3 posts • joined Thursday 17th July 2008 19:24 GMT
It's always helpful to use some real numbers to see what difference it makes. For a typical scenario where the TV is on for 2 hours per day, and on standby for 22 hours per day, an 'on' consumption of 150W and a standby consumption of 1W, the TV energy will be 300Wh (on) plus 22Wh (standby). This means that the standby energy is 22/322 = 6.8% of the total. That is statistically significant and makes the effort to improve the design worthwhile.
It should also be noted that the standby circuits of set-top boxes, VCR (if you still have one) and hard drive recorder/DVD are often worse than 1W and their standby energy will be a bigger proportion of their overall energy consumption.
You're all missing the point...
...which is that it is actually very hard to design practical low power (microwatt) 50/60 Hz mains ac power converters. There are inherent losses in the rectification, smoothing, and switch mode (voltage change) circuits. At microwatt levels, the losses can very easily exceed the power actually needed by the downstream electronics by 10, 100 or 1000 times. Practical power converters in consumer electronics rarely consume less than 0.3W, the best ones about 0.1W.
The Toshiba innovation is very important. I suspect it will win awards. Parasitic mains power load is all over the place. It is bad in domestic environments but even worse in commercial environments. It is in desk phones, mobile phone charges, network switches, emergency lighting chargers, environmental controls and commercial light fittings (ie with addressable DALI or DSI controls). Everywhere you look there is parasitic load burning 24 hours/day, even when the equipment is not being used or the premises are unoccupied. Most of them are not using the most efficient power converters and will burn ~1W per device. It doesn't sound very much per device, but it adds up. For example, a commercial office building with 2000 lights switched off will be using more power (on that one system) than a house with its lights, PC, refrigerator and TV switched on.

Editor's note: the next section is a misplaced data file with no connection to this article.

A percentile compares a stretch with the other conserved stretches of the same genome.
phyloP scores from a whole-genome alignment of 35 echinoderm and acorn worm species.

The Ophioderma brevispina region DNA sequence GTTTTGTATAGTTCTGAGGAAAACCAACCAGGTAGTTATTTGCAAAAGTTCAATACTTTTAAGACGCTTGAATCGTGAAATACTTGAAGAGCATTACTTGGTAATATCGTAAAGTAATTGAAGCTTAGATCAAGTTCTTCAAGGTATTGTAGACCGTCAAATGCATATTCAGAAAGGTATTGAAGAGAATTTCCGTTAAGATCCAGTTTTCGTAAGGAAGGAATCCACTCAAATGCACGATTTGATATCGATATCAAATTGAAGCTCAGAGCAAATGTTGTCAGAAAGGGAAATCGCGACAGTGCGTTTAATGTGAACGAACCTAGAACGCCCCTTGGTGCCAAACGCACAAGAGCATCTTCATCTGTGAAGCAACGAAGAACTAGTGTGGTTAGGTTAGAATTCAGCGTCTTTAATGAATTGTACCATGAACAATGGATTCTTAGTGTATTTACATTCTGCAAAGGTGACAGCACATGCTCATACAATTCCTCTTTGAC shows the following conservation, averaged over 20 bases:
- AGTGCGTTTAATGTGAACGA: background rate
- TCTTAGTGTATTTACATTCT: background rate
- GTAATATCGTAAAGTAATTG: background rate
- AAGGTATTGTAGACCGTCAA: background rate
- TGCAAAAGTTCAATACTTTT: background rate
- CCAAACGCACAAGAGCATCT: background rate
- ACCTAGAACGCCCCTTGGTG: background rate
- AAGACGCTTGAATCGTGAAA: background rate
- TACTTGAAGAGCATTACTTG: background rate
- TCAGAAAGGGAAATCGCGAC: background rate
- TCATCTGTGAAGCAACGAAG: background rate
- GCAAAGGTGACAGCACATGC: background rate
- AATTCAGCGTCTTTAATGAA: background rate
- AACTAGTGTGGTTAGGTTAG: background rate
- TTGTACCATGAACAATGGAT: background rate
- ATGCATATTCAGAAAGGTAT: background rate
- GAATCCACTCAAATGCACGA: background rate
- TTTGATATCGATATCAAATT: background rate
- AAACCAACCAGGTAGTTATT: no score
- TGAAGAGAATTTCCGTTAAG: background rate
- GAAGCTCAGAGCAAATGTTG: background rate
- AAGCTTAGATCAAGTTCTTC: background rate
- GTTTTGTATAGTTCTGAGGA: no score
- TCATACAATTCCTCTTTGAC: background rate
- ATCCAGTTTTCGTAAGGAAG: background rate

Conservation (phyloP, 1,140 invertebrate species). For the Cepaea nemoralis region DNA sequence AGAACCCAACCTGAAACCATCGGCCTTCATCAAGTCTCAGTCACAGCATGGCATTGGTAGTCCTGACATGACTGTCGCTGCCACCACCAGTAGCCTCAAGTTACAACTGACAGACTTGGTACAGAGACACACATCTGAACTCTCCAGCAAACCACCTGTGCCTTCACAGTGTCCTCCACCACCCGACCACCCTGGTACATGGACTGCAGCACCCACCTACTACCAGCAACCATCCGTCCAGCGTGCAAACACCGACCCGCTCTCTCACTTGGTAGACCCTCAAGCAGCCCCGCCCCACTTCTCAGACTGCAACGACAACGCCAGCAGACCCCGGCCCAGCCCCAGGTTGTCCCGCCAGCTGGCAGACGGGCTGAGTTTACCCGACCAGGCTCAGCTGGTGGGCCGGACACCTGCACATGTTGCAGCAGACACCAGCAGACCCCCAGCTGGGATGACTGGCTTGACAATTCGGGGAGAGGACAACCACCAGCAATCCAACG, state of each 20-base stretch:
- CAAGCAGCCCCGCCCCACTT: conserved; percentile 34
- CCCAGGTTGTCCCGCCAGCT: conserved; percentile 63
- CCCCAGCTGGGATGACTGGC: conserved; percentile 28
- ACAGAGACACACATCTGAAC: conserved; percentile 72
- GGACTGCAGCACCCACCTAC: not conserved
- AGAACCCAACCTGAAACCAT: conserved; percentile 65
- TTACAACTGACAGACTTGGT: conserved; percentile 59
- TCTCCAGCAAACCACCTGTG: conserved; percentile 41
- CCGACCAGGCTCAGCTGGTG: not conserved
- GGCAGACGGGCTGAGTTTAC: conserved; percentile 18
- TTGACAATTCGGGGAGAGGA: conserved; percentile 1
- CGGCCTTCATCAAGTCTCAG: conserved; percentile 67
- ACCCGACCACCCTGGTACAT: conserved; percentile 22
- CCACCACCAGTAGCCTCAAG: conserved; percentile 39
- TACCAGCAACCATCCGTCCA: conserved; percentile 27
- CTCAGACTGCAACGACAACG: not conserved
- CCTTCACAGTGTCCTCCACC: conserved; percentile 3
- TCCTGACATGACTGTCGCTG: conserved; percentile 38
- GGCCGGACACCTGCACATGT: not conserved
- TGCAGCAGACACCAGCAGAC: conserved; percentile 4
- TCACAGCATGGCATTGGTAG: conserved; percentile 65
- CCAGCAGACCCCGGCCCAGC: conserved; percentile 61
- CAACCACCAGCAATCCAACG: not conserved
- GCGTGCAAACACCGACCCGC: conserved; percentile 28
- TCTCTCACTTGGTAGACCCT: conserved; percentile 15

The reason why this is not an issue in automotive electronics is that the system is driven by a low voltage DC source. There is no power converter leaking energy, just the functional electronics of the device itself.
The saving, which in % terms is significant, is that Toshiba have put in a capacitor which captures energy when the appliance is running, and can provide the micropower very efficiently for the relatively large number of hours when it is in standby. So the standby losses go away (not the IR sensor circuit load, which is not the issue). If this is replicated in other consumer electronics and commercial equipment there will be substantial environmental and resource saving benefits.
In conclusion, it's an essential next step.
Like many people I've been hanging back waiting for an eee901 but I noticed the Aspire One has appeared on display in my local branch of PC World (Tunbridge Wells). The guy on the counter confirmed that they had 8 of them in stock (blue linux 8Gb).
The sample on display looked really quite good. The only snag is they've priced it at £249, which seems to be an uplift on the RRP for the base model.
They also had a plainer-looking own brand Advent machine with 80Gb hard drive for £279 (winXP).
- Geek's Guide to Britain INSIDE GCHQ: Welcome to Cheltenham's cottage industry
- 'Catastrophic failure' of 3D-printed gun in Oz Police test
- Game Theory Is the next-gen console war already One?
- BBC suspends CTO after it wastes £100m on doomed IT system
- Peak Facebook: British users lose their Liking for Zuck's ad empire